Thursday, July 07, 2011

Everything is Derivative

I read something recently, and I can't quite recall where, which made the argument that there is nothing original in this world. Everything that is done, or created, is a variation of something else that has been done, or created. Knowing how to leverage that is the key to success in anything.

I write software (and design databases) for a living, and nothing I've ever coded is original. When I first got started, I was basically clueless. So, what I did is that when I needed to solve a problem, I looked at a similar problem and examined how it was solved by some other programmer. I copied and modified it to suit the particular problem I was addressing.

The programmer I referenced, in turn, got his code base from some other programmer... going all the way back to the first computer program, which itself was derivative of a program-like process.

Over time, I built up a base of plagiarism. Now, I mostly rip myself off. I have a library of things that I've done that I can go back to, to do the copy/modify thing again. It speeds things up tremendously, and makes it much easier to do my job.

For example, if I need to do a look-up in the database in a certain way, I'll go look at something I did before that was a lookup, and I'll change the logic to fit the way the current lookup needs to be done. I'll even copy/paste blocks of code and tweak it to fit.

Pretty much everything you do every day can be done in exactly that same way. Every artist that paints a picture, or writes a piece of music, rips off from themselves, or as they are starting out, ripping off from other artists. The real work is building up your base so that you can copy/modify as much as you can.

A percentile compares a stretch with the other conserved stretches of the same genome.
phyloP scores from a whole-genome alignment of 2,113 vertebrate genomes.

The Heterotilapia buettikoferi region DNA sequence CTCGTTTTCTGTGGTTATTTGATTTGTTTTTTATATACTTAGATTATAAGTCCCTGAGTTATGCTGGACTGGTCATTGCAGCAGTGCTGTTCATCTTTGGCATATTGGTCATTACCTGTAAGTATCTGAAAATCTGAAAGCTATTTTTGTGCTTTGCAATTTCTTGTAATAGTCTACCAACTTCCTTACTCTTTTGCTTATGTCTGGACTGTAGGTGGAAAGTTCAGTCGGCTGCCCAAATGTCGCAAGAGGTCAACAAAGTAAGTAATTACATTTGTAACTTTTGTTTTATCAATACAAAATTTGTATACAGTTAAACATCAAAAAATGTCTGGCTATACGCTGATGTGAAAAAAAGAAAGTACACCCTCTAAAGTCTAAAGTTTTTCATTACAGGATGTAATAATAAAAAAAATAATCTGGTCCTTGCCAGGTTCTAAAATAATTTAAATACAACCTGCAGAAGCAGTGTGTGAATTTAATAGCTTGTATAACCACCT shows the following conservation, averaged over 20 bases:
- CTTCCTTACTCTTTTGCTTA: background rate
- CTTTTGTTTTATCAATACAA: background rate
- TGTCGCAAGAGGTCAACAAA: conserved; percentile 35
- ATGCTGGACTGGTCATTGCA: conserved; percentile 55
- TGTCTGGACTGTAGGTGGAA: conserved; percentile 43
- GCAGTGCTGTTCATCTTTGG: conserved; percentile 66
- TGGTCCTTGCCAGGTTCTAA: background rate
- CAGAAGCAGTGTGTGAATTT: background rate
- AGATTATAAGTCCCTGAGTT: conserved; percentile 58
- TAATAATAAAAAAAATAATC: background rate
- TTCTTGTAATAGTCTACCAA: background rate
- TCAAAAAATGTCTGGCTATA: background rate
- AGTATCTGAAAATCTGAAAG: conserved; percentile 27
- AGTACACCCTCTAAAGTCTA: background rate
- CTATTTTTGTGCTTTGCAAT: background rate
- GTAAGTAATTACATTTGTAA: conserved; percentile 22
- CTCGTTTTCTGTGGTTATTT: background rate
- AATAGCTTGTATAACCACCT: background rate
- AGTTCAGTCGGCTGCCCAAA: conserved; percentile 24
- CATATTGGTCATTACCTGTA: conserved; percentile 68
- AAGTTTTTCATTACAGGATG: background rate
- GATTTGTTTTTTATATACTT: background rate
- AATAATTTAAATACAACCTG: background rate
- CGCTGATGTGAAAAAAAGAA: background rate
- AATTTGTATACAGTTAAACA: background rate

If you get good at this method of work, you can also work in what I call the "Scotty Method"... so named for the Star Trek character.

In the Star Trek episodes, Captain Kirk would inform Mr. Scott that the ship was about to explode unless warp drive was restored in X amount of time. Scotty would reply that he needed X+Y time to do it, and always got it done in X-Y, thus looking like a hero and saving the ship.

Generally, when you're asked to do something, the tasker will ask you for an estimate on how long it will take to do the job. Always way over-estimate how long it will take. Then, when you come in well under estimate, act like you worked like crazy to get it done ahead of schedule, and you'll end up looking good. The better your base of copy-able work, the more time you shave off the task.


Kor said...

I see I'm not the only one who took Scotty's advise to La Forge to heart :D

Managers like Starfleet captains, are like children.

Tom said...

I'm still surprised that managers ask for estimates. The government requires them for every project, and they create negative consequences for missing the deadlines. It's an entirely absurd way of doing things because they cause people to way over estimate everything as a default, rendering the whole exercise pointless.

The worker bees in government projects are generally very good. The management is almost uniformly bad. There are a few worker bees that were dumb enough to take a promotion, and they're sensible for a while.. until they are crushed by the jackboot of stupidity. Then they become just like all the others.

You cannot imagine how relieved I am now that my income is just a bonus, and I'm not living at the mercy of these people anymore. The level of stress reduction has completely changed me for the better.

John, on the other hand, works like mad, but since he owns the company, his work directly translates into his benefit - not somebody elses.

I've already told him that if I get laid off due to a contract falling out, I'm just going to retire and hang out at the country club with the wives of doctors and sip martinis (and hydrocodones!) at noon on a regular basis.